My entry for this month’s Monthly Challenge is a crustless deep-dish pizza. The idea for this type of pizza came to me when I was researching deep-dish pizzas sold by Malnati’s, the famous purveyor of deep-dish pizzas in the Chicago area. Their crustless deep-dish pizza is based on using sausage to prepare a shell, or “patty”, that is fit into a deep-dish pan, followed by slices of low-moisture, part-skim mozzarella cheese, a fresh-pack tomato based pizza sauce, toppings, and a grated cheese/oregano blend. I decided to make a basic cheese pizza although, as noted below, I found that I was able to add multiple toppings on top of slices that were reheated in my toaster oven. To the best of my knowledge, the mail order crustless pizza is a plain 9” cheese pizza.

From what I have read, the Malnati’s crustless deep-dish pizza has been certified (if that is the correct term) as being gluten-free. In my research, I also found a few bloggers who said that the Malnati’s crustless pizza was, in fact, gluten-free (some said carb-free also). I believe that Malnati’s menu in their stores also make reference to that pizza as being gluten-free. When I looked for a photo of the pizza at the Malnati’s website, I could not find one. However, I was able to find several photos posted on the Internet, of which the photos at http://www.yelp.com/biz_photos/8vFJH_paXsMocmEO_KAa3w?select=0EUEoOGbGy6B6FXmc9JFSQ and http://www.yelp.com/biz_photos/8vFJH_paXsMocmEO_KAa3w?select=LNIzq6uvSoaZhgy6qnhBMA are representative. As can be seen, the toppings for the crustless pizza are placed on top of the sauce rather than under as Malnati’s does with its other deep-dish pizzas. I would imagine that pepperoni slices might be placed under the sauce, but I was not able to confirm this.

To make my crustless pizza, I pressed bulk Italian sausage into a 9” x 2” straight-sided aluminum cake pan that I had lightly oiled on the bottom with a bit of olive oil. I pressed the sausage up the sides of the pan by about 1 ½”. In purchasing the bulk sausage, I asked the butcher what was in it. He brought me the box in which the supermarket receives the sausage, and I saw that it did not contain any flour or any other filler or ingredient that might be out of bounds for those who want a gluten-free product. The supplier of the sausage is Syracuse Sausage Company, a Texas-based meat products company. After I fitted the sausage “patty” into the pan, I added slices of low-moisture, part-skim mozzarella cheese (a store brand) on top of the sausage patty. I did not have any fresh-pack tomatoes from which to make a pizza sauce like that used by Malnati’s, so I used Redpack whole peeled tomatoes in thick puree. To form the sauce, I crushed the tomatoes by hand and drained the contents of the can in a sieve until I got a texture and consistency such as I observed in a Mark Malnati YouTube video at . To simulate the sweetness of the fresh-pack tomatoes (from San Benito’s) that Malnati’s uses, I added a couple of teaspoons of honey to the drained tomatoes. I thought the sauce was very nice tasting.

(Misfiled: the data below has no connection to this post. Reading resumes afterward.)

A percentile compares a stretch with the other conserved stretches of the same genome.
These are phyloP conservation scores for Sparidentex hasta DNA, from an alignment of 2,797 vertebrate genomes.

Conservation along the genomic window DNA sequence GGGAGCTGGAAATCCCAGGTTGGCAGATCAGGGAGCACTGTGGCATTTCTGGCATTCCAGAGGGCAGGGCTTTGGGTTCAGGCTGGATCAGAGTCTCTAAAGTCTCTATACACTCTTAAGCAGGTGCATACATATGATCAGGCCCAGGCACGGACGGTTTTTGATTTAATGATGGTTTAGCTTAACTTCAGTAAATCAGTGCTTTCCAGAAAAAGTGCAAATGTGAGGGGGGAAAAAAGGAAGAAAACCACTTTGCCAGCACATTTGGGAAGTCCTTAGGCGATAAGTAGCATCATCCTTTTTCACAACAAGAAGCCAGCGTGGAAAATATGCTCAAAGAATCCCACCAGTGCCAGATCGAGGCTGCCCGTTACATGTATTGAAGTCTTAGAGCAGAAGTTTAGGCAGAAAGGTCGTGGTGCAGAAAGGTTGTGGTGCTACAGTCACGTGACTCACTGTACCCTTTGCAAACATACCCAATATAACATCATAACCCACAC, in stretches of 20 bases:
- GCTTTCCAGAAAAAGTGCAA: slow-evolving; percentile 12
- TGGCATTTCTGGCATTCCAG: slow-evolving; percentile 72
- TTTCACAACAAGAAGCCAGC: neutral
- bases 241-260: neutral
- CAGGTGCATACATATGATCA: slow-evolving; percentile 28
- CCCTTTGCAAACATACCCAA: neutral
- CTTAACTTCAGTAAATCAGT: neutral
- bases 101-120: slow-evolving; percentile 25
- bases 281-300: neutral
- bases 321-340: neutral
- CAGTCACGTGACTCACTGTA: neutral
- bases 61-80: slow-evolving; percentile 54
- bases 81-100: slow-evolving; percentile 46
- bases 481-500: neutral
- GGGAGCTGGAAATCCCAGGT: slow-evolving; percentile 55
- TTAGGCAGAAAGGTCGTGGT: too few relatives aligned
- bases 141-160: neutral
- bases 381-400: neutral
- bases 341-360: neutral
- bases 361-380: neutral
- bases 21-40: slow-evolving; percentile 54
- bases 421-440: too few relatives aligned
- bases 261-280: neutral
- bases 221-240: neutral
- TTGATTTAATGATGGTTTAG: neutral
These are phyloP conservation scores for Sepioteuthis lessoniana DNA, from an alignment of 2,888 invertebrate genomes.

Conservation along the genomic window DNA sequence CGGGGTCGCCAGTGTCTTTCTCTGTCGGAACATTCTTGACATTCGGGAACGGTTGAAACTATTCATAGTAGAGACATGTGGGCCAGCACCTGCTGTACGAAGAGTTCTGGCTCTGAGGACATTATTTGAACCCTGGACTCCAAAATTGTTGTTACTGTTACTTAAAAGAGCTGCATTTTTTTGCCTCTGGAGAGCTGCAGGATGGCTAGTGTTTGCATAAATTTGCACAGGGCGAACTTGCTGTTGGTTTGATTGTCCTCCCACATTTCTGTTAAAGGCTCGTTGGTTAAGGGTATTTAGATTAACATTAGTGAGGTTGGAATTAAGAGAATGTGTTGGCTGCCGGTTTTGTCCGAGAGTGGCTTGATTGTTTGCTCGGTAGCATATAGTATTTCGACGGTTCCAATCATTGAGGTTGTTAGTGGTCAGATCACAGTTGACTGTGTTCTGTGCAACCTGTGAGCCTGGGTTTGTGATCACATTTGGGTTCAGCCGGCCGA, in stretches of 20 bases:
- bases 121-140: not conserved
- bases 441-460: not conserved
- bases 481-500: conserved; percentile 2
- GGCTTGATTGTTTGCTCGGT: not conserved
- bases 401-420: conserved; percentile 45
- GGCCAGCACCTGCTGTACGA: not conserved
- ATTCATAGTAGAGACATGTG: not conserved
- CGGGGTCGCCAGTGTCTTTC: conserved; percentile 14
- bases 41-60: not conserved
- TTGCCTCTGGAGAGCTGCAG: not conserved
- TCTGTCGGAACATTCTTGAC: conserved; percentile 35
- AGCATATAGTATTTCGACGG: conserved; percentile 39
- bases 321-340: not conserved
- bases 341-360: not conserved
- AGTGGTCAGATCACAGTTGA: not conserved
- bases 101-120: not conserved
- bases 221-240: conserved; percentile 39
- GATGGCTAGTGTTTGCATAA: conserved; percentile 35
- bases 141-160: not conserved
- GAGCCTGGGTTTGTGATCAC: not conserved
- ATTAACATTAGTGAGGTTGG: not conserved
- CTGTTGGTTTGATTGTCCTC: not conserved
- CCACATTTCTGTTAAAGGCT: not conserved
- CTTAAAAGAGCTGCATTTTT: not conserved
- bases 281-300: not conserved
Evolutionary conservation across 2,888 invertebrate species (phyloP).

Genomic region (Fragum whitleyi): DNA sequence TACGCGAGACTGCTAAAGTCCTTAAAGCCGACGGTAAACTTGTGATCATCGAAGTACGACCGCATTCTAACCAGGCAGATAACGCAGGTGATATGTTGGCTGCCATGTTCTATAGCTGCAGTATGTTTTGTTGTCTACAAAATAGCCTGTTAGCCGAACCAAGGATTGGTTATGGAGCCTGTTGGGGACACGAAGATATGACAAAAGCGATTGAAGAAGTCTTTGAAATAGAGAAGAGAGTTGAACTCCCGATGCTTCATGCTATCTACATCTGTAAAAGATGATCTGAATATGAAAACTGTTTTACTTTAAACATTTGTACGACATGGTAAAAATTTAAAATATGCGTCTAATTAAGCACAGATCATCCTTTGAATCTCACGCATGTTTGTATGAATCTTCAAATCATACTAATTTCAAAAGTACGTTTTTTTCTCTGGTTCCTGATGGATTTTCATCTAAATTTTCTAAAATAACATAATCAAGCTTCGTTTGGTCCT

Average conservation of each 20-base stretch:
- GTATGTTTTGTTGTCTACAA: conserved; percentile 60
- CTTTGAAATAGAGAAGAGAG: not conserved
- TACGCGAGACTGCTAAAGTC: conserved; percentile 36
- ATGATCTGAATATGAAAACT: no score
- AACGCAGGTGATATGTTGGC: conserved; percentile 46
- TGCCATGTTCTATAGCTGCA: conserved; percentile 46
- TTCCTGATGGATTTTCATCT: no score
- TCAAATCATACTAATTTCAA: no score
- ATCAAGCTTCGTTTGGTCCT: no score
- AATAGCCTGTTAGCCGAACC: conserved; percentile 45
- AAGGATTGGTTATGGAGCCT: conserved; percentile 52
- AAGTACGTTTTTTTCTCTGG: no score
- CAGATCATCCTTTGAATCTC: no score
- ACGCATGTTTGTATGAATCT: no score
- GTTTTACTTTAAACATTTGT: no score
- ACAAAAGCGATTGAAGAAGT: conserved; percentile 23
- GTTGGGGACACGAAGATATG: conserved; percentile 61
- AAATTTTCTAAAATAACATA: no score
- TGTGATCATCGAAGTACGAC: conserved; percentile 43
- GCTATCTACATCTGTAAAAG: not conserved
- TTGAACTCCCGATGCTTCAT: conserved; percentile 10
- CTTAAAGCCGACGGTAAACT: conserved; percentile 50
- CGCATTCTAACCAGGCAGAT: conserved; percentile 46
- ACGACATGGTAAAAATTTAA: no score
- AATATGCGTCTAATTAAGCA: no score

In terms of quantities, I used 10.3 ounces of sausage, 7.15 ounces of mozzarella cheese slices, and 10.25 ounces of sauce. Before baking the pizza, I sprinkled grated Parmesan and Romano cheeses over the pizza, along with some dried oregano. The unbaked pizza weighed 27.55 ounces.